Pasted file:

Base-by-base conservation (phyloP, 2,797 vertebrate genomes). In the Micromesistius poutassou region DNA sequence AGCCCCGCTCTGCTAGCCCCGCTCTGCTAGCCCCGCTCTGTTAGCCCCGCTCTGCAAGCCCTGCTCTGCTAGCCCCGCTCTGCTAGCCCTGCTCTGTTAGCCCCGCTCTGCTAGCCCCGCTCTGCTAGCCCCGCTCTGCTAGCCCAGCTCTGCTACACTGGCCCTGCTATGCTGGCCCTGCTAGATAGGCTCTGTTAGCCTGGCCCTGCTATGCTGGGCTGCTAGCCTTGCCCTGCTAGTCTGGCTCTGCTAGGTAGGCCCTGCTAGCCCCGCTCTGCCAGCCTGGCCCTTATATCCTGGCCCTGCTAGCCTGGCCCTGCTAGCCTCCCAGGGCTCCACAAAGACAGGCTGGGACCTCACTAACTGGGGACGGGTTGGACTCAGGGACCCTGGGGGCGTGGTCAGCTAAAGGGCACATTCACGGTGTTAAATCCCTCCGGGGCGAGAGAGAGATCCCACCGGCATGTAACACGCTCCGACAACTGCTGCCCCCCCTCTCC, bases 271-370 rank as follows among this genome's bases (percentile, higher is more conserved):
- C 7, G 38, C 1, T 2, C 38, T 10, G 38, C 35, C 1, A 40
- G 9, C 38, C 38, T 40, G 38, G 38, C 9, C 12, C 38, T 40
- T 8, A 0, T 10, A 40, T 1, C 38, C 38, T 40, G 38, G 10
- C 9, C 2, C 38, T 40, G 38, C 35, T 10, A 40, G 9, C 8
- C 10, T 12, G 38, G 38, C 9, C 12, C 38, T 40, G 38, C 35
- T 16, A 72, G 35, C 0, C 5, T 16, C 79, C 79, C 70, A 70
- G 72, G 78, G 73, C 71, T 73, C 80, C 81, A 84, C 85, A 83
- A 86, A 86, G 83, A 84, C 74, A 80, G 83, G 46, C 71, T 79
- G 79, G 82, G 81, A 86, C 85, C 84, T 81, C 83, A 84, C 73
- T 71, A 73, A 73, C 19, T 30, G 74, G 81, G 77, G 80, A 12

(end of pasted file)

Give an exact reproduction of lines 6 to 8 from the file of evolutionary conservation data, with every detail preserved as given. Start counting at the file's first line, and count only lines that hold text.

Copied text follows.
- C 10, T 12, G 38, G 38, C 9, C 12, C 38, T 40, G 38, C 35
- T 16, A 72, G 35, C 0, C 5, T 16, C 79, C 79, C 70, A 70
- G 72, G 78, G 73, C 71, T 73, C 80, C 81, A 84, C 85, A 83